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“It’s Extraordinary”: Biggest Names In UK Biz Respond To “Game-changing” Gov’t Plans For 40% Indie Movie Tax Relief

Some of the biggest names in the world of British film have showered praise on the “game-changing” new 40% British indie film relief.

Announced earlier today by UK Chancellor Jeremy Hunt following lobbying from the BFI and Pact for months, the relief will apply to movies made for less than £15M ($19M). Today’s move was coupled with a 5% increase in tax relief for UK VFX costs in film and high-end TV, and business rates relief of 40% for major studios.

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Sixteen Films producer and Ken Loach collaborator Rebecca O’Brien joked that the “genuine game changer” has prompted her to rethink whether to stop making movies.

“It’s extraordinary,” she told Deadline shortly after the credit was announced. “It just gives me confidence and means if I can raise the money more easily, I can spend more time helping the production and making a good film rather than spending all my time on Zoom trying to sort out the money. It actually helps me be a better producer.”

O’Brien said she had hoped Hunt would lend a portion of his budget speech to announce new measures for the UK indie sector, but could never have imagined a 40% relief.

“We needed a proper solid intervention, and I was fearful that a watered-down version might not do the trick,” O’Brien added.

The veteran producer behind features including I, Daniel Blake, Sorry We Missed You, and The Old Oak added that the new relief gives “incentive to keep going for a few more years.”

“A thought that came to my mind was that I’m old enough to give up, but maybe I won’t,” she said.

Broccoli, Nolan & co heap praise

Other huge names heaped praise on the relief.

James Bond producer Barbara Broccoli said it will “ensure that our screen industry will continue to thrive by giving opportunities to a diversity of new talent both on and off the screen for future generations of filmmakers.”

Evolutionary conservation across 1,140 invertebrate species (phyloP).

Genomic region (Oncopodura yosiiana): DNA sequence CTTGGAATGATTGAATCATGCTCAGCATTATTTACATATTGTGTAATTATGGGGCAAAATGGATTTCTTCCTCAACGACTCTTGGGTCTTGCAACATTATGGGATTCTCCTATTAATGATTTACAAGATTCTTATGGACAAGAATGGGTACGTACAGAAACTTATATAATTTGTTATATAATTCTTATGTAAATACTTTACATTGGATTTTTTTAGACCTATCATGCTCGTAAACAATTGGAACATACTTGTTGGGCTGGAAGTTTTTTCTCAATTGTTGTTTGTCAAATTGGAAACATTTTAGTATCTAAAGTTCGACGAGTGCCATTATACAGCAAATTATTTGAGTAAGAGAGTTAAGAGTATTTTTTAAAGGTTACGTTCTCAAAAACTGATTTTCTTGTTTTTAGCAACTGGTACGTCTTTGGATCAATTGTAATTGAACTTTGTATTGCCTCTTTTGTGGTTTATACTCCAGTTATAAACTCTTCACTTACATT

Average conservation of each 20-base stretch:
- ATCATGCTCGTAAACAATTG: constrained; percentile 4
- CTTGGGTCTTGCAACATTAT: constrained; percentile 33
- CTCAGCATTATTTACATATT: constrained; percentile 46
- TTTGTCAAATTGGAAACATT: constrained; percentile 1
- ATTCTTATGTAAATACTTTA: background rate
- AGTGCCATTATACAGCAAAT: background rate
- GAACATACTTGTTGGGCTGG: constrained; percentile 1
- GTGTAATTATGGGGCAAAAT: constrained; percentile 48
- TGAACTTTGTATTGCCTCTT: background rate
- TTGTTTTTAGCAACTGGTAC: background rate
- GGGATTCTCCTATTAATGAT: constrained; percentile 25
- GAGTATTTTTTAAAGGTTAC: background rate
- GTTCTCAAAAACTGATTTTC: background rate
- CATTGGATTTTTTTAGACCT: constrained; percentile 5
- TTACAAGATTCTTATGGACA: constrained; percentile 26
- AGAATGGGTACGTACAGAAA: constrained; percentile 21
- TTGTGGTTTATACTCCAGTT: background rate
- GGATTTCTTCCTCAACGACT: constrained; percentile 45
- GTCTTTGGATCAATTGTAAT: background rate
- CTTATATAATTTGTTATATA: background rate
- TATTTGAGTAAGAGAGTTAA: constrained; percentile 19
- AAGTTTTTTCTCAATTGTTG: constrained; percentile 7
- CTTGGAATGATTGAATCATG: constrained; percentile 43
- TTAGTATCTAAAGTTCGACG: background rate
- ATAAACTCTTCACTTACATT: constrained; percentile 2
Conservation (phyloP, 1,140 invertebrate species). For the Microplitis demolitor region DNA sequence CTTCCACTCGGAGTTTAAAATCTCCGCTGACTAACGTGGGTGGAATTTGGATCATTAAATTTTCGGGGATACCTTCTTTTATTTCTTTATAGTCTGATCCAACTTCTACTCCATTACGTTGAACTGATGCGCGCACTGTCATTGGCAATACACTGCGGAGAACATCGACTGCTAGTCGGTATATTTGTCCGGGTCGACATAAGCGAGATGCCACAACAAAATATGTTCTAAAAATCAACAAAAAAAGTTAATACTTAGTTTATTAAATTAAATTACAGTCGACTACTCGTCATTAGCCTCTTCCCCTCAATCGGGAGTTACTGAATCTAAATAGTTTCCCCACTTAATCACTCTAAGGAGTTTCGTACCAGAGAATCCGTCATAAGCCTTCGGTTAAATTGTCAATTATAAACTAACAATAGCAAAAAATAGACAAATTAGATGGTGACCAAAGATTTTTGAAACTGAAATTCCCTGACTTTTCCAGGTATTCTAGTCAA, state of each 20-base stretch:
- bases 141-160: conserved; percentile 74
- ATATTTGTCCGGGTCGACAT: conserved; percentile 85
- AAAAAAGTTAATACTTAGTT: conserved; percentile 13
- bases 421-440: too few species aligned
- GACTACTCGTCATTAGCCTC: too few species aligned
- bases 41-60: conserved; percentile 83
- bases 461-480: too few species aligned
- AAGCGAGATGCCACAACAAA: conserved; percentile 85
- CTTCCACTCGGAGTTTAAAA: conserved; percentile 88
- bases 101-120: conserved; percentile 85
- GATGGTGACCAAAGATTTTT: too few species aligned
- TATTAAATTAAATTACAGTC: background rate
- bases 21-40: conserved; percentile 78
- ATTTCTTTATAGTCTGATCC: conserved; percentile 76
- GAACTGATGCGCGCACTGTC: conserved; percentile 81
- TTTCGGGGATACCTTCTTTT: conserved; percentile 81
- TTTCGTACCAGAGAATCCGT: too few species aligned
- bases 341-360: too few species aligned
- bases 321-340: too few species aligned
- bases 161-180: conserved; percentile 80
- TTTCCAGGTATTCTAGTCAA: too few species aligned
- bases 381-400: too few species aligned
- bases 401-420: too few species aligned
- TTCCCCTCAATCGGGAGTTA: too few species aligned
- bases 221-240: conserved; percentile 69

Oppenheimer helmer Christopher Nolan added: “Independent and lower-budget filmmaking is where we had our start and where new voices and innovations vital to the entire industry are born. This enhanced tax relief builds on the incredible work already being done by British filmmakers and will create new opportunities for British crews, filmmakers, and cast members for years to come.”

Ridley Scott, Gurinder Chadha, Idris Elba and Mike Leigh also weighed in.

“Without the support of public funding, it simply would not have been possible for me to make films such British films as Bend It Like Beckham, Bride & Prejudice,” said Chadha, who revealed recently she is making a Christmas film about an Indian Ebenezer Scrooge.

Napoleon’s Scott said the move has “never been more vital,” while Leigh, who has made almost 30 British indie pics, floated that “getting independent films made has always been hard, and it’s getting harder.”

Elba added: “Independent films are a training ground for talent and an opportunity to show the world who we are. We have some of the best-loved filmmakers out there but these films are becoming almost impossible to make and we risk losing them completely – so this support is great news, and will have a massive impact on our British film culture.”

The relief will come into place from April 1, which O’Brien said is just too late for her next feature, Harvest, directed by Athina Rachel Tsangari and starring Caleb Landry Jones.

“I’m still missing a chunk of money to get that film finished. I could have really used this money,” she said, adding that, moving forward, further public money should be directed towards film development, which she described as the “most expensive part of getting films into production.”

“Developing a screenplay, for example, is expensive,” she said. “But again, bringing more tax credit to the table means that there’s a chance British producers can be investors themselves. So we’re recouping money and then can invest in projects. It just gives us a better business footing.”

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